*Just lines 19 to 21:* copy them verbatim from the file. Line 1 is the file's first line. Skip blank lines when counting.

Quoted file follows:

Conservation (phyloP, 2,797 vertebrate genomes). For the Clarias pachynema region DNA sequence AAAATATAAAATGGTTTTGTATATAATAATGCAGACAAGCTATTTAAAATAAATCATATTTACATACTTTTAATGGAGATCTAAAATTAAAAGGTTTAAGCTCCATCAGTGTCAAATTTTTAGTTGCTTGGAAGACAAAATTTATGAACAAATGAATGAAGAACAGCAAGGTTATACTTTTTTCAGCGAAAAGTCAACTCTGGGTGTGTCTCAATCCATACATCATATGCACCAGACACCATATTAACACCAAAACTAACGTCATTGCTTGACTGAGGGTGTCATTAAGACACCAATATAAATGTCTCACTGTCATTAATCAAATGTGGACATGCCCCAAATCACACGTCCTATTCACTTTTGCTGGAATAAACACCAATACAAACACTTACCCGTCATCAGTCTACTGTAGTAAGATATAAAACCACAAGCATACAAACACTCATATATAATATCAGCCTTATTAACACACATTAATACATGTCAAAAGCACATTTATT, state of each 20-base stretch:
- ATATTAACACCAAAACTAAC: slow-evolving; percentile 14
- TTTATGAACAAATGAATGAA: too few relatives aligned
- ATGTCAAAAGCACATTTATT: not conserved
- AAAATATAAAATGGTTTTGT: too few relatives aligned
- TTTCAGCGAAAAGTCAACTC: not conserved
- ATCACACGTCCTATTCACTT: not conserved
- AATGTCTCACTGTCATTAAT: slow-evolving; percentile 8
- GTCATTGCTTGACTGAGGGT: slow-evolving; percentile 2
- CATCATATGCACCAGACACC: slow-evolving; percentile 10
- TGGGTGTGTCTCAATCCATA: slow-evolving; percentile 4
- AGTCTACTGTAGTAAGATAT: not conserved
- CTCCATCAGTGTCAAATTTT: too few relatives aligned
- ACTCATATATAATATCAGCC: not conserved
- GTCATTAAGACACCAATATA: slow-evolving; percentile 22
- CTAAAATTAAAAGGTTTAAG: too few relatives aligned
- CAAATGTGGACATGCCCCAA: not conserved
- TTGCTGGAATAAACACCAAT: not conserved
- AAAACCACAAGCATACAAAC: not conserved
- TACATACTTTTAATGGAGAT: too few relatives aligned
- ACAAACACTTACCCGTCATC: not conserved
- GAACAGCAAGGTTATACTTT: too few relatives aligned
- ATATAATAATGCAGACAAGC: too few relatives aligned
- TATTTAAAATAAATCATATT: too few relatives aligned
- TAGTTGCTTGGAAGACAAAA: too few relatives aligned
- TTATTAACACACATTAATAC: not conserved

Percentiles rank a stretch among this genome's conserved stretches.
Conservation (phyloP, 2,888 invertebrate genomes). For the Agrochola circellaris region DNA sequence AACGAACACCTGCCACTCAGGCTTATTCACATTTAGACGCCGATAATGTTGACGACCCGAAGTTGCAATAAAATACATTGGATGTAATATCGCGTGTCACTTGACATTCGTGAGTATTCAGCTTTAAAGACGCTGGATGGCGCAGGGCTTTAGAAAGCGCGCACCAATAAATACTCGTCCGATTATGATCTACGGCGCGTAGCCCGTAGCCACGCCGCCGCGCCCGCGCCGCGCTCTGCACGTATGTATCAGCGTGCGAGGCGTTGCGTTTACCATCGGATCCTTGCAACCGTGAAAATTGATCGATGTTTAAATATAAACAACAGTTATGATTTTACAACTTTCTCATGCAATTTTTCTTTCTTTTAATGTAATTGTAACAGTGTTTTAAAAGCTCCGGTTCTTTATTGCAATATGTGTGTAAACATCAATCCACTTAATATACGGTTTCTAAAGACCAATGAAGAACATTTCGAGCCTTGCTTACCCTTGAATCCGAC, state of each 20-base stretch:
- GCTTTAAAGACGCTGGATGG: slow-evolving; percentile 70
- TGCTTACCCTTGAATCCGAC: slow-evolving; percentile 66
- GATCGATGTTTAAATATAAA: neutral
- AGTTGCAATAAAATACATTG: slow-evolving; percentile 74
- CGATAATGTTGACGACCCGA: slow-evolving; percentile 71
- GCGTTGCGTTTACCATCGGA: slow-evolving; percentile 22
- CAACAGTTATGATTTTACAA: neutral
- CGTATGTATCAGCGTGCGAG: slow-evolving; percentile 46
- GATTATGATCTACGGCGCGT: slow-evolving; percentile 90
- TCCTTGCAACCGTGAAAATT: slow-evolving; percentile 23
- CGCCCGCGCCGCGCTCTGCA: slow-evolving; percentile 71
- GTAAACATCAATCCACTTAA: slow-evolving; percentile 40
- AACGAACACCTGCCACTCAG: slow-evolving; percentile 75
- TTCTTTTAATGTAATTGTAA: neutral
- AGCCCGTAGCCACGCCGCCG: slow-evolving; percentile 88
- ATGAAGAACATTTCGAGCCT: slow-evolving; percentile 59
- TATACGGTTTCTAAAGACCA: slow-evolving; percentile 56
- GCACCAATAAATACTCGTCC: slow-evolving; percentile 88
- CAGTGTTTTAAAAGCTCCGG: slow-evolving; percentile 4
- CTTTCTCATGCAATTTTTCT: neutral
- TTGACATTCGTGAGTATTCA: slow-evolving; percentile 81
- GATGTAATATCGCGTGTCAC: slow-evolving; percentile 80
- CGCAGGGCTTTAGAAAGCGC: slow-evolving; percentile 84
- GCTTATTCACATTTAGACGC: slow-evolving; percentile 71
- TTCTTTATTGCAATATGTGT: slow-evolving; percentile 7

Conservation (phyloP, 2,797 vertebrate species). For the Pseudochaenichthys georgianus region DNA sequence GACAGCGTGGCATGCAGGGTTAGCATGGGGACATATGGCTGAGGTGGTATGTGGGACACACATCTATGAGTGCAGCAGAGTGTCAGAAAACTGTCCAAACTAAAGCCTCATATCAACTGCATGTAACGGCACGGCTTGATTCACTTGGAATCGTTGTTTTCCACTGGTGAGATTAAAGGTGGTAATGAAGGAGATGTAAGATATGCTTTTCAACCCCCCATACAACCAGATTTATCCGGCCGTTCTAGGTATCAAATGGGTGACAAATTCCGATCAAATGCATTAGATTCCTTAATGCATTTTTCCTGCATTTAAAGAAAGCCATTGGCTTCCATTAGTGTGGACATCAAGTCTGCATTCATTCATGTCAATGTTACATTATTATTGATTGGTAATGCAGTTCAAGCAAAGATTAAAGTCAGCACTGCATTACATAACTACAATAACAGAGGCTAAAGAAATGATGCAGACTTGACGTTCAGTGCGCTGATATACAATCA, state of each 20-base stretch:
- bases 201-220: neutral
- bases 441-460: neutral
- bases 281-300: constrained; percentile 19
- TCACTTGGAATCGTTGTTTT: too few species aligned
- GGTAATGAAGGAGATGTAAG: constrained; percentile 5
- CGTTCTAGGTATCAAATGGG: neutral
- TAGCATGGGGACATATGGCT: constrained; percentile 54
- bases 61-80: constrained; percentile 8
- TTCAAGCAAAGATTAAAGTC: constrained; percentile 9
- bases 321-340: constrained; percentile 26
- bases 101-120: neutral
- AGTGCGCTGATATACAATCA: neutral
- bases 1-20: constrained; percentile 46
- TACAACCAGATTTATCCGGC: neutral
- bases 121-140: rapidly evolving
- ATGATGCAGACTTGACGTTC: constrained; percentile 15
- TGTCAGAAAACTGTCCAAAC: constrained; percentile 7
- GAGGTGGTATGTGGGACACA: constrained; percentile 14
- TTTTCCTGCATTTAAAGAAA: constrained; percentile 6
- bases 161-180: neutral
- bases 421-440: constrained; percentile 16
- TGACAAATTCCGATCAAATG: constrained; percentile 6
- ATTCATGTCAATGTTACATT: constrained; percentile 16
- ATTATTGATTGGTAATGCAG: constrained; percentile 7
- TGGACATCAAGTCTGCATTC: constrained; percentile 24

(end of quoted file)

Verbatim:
- AAAACCACAAGCATACAAAC: not conserved
- TACATACTTTTAATGGAGAT: too few relatives aligned
- ACAAACACTTACCCGTCATC: not conserved